rain tentYou can’t exactly control when rain or snow will head your way; all you can do is plan for it. Furthermore, there are some regions of the world where wet conditions are an everyday thing, which means there’s no getting around it. What do you do when your trip takes you to areas of perpetually damp or wet conditions, though? Keep reading to learn the answer.

Rain flies and water repellent clothing are great, but one item people constantly fail to bring, despite its compact size, is a tarp. I know when most people think “tarp,” they imagine the giant, blue sheets that take a year to fold, but there are several different sizes and weights of tarp available today. Bring an extra one for shelter when you’re cooking or stopping for a break on the trail.

To keep your gear dry, use waterproof stuff sacks, which can be found anywhere outdoor products are sold. Also, it’s smart to line the interior of your backpack with a garbage bag or waterproof liner, which can help keep your carrying gear dry.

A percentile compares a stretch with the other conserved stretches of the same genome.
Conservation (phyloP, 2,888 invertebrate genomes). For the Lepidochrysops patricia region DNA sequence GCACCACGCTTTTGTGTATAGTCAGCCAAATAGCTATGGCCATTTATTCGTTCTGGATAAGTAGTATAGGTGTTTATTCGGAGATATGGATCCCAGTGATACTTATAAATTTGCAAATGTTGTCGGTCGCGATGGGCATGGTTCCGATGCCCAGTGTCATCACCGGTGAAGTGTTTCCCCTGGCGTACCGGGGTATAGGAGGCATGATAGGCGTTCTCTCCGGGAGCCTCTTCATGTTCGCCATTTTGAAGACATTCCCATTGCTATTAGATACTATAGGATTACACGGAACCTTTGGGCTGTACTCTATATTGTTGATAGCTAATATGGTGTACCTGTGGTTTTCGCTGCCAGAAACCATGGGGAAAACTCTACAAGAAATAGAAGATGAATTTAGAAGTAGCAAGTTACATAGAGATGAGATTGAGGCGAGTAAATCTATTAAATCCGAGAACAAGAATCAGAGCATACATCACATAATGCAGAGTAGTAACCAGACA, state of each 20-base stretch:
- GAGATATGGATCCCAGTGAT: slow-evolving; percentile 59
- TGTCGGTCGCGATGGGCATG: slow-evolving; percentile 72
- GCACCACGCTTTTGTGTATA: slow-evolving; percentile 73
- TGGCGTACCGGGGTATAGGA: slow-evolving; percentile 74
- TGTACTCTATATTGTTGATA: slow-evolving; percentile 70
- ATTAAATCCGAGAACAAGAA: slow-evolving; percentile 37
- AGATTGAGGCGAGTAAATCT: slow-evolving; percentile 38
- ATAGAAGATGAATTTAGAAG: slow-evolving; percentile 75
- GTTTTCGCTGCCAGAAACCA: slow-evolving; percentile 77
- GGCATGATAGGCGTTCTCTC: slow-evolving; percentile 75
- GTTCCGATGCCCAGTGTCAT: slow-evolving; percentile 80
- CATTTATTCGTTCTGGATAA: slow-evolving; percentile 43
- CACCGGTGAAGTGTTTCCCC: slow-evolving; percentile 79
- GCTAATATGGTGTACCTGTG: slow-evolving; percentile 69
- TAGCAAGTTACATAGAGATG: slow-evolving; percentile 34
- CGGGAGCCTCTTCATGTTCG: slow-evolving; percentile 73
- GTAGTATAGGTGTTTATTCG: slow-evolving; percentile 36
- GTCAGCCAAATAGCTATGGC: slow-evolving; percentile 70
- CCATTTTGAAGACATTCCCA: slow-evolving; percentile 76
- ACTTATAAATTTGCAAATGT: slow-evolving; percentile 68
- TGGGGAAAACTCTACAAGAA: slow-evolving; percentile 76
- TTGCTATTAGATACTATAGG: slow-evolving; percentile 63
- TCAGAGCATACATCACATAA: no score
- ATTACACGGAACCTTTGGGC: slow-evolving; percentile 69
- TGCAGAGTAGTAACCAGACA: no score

When it comes to pitching your tent, try to do so on the highest area in your campsite, if possible. Avoid holes or slight depressions where water has a chance to collect. Also, steer clear of areas where debris has gathered. This could mean that the area is in a floodplain.

The interior of your tent can get wet, as well, so it’s important to take measures to prevent, or fix, unexpected water incidents. Bring towels—preferably quick-drying towels—to clean any wet spots quickly. It’s also smart to designate a certain area of the tent/campsite for damp clothing and gear. Lastly, I’d make sure to string a cord or rope through your tent’s loops on which to hang wet clothes.

Staying dry is a key element to maintaining a safe, enjoyable setting on the trail, but sometimes you find yourself in regions where rainy or wet forests are the norm. You don’t have to suffer in such conditions, though, if you take a few moments to prepare beforehand and take note of your surroundings when it comes time to make camp. 

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